As of today the streaming platform Own3D.tv is ceasing its operations. The announcement on their website cites a “turbulent start” as well as “unexpected growth” as reasons for their closure. Their final message also mentions increased competition in the field of video game streaming (which mostly likely means Twitch.tv) and says that despite their best efforts closure could not be avoided. While their statement doesn’t mention specifics it’s clear that stream quality and payment issues are at least partly to blame for their downfall. Even though streaming has become a more popular way to watch everyone’s favorite players, it seems that for now there’s only enough room in the market for one major site.
Speculation about the website’s future began over a week ago when popular Starcraft 2 and League of Legends steamer, Destiny, issued a statement regarding his time with Own3D, painting a not so pretty picture of his financial dealings with them. According to him almost immediately after he negotiated what seemed like a pretty sweet deal with Own3D he began to receive the run around from COO Oleg Kogut regarding almost all of what he was promised in his contract. After months of inquiries regarding missing payments, Destiny decided to return to Twitch.tv which caused, according to him, Own3D.tv to renege on about five months of pay.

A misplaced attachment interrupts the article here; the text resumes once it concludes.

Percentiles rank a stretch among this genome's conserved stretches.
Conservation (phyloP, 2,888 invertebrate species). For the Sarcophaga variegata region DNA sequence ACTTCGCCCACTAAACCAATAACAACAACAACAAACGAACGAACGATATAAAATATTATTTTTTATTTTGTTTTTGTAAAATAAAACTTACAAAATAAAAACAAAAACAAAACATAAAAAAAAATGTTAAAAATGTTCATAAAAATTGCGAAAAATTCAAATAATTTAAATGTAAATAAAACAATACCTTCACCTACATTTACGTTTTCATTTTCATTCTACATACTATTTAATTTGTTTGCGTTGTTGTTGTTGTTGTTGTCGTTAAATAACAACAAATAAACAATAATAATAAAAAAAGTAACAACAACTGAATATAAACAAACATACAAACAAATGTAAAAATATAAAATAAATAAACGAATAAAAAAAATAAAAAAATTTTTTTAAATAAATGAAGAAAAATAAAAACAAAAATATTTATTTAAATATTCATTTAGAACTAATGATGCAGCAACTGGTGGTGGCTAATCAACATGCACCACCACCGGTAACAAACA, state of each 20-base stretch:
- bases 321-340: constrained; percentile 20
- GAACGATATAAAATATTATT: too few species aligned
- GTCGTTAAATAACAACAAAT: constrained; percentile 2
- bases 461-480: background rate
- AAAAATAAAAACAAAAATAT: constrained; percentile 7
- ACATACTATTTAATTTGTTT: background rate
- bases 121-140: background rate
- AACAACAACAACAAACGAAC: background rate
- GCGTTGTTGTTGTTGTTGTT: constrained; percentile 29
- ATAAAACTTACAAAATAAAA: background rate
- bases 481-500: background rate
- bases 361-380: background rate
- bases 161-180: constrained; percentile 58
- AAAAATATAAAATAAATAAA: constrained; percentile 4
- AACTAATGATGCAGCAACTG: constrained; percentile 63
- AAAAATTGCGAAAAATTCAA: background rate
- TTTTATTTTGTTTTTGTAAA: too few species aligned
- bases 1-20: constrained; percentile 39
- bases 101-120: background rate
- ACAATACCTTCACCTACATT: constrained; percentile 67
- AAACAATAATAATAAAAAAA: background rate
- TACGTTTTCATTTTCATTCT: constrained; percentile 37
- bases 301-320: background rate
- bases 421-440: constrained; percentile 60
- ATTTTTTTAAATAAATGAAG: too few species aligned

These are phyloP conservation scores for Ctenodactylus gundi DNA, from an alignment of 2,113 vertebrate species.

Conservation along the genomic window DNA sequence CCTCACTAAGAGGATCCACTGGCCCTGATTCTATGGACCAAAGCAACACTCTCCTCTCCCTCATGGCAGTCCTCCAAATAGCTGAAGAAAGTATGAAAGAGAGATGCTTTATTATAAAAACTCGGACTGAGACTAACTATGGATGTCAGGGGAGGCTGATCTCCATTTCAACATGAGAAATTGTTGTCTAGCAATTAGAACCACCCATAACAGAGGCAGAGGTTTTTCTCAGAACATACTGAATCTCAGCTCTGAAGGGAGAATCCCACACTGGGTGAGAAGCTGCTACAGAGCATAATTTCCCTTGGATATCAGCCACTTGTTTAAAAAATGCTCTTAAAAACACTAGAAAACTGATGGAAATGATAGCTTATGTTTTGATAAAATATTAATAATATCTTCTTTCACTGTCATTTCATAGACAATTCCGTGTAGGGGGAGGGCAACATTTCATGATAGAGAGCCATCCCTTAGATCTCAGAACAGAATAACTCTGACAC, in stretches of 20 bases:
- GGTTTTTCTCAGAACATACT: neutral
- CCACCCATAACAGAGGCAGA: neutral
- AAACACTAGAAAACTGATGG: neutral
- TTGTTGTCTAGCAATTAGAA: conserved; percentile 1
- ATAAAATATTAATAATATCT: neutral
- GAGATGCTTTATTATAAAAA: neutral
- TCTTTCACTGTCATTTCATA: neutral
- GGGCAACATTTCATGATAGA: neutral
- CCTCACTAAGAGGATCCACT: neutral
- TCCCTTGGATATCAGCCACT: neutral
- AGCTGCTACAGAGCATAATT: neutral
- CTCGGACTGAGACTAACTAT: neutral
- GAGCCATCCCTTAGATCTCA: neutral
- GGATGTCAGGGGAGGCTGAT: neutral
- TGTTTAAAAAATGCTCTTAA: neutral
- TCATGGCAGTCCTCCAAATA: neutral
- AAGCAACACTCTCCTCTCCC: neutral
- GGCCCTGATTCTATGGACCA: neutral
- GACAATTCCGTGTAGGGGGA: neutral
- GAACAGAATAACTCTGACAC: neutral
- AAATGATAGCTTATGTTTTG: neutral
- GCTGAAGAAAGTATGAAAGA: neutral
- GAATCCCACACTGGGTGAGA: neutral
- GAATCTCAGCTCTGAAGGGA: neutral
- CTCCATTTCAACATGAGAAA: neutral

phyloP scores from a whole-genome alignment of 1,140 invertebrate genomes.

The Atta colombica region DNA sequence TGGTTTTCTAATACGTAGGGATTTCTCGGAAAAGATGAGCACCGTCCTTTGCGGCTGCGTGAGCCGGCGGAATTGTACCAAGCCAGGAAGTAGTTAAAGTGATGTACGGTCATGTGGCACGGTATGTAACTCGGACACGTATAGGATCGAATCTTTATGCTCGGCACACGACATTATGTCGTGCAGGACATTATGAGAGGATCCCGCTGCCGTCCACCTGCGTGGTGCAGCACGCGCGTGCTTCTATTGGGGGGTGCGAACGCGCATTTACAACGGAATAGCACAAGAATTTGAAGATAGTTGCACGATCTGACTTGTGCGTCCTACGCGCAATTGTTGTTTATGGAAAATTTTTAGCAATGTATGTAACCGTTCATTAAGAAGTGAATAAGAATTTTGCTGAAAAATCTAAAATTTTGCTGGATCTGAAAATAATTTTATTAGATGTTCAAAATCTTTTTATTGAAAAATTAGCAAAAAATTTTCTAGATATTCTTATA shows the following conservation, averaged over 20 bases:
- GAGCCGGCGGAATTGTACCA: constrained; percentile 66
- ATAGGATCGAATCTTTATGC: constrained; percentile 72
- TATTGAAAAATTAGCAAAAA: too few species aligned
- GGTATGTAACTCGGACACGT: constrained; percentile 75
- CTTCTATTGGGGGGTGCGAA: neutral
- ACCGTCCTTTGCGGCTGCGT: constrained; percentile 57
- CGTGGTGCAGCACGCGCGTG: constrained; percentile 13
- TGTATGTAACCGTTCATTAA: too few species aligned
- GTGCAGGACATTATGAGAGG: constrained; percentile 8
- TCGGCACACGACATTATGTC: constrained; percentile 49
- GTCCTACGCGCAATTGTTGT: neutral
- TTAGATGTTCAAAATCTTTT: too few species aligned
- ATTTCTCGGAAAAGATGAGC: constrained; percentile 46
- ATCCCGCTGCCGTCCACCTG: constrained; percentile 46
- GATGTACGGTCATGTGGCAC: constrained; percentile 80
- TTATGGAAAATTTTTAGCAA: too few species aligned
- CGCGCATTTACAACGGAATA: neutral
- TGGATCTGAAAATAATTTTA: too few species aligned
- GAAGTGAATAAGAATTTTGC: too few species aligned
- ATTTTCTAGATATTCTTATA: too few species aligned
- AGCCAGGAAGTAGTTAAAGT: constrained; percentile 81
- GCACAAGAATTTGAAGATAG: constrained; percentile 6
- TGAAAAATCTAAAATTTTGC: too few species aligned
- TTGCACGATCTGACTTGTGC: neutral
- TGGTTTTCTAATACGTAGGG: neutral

This is only the story of one streamer, so it could just be a fluke, but Destiny is one of gaming’s most popular streamers. If they couldn’t treat him well imagine what it was like for those who didn’t share his popularity. The people who spend their time streaming to make a living are the most valuable resource for a site like this, if their unhappy, competitors will pounce.
That’s exactly what happened to Destiny. As you can see, his Twitch stream is already up and running (or up and running again) with 48,000 + subscribers to his name. In a digital business like this it doesn’t take long for someone to leave a site and start-up operations again someplace else.
This all means very little to the average gamer as they will still be able to watch their favorite players through other sites. They will still be able to improve their game and theory craft with strangers while watching professionals play the games they love. Despite Own3D’s closure, this is still a growth industry that’s good for players and developers. As Own3D puts it in their farewell address, “The gaming revolution will not be televised – it will be streamed.”